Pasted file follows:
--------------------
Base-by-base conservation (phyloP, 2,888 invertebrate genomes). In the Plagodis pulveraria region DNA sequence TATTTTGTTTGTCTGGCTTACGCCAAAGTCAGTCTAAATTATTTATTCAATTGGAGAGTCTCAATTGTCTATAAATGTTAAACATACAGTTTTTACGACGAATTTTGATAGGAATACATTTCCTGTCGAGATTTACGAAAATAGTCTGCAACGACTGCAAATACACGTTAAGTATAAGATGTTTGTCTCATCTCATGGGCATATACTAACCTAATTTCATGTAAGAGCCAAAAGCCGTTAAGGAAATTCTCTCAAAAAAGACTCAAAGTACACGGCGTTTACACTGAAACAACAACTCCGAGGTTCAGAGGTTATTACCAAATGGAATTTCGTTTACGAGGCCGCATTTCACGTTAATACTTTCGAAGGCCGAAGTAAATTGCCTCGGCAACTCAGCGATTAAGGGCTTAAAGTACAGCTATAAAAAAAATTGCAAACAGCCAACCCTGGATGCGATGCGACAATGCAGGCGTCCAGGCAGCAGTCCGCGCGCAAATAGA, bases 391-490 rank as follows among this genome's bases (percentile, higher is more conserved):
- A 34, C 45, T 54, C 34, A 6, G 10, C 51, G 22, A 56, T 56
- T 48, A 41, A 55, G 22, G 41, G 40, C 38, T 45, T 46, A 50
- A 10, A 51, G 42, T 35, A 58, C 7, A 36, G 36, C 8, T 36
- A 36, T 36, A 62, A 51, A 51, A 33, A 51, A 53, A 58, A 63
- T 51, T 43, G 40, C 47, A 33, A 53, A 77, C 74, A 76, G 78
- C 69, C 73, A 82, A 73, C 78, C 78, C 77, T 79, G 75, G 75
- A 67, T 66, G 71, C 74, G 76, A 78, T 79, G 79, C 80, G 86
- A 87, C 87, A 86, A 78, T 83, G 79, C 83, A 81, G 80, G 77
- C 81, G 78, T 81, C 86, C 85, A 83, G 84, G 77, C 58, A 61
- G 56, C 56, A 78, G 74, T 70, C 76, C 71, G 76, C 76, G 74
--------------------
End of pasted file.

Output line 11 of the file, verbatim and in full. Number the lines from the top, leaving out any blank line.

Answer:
- G 56, C 56, A 78, G 74, T 70, C 76, C 71, G 76, C 76, G 74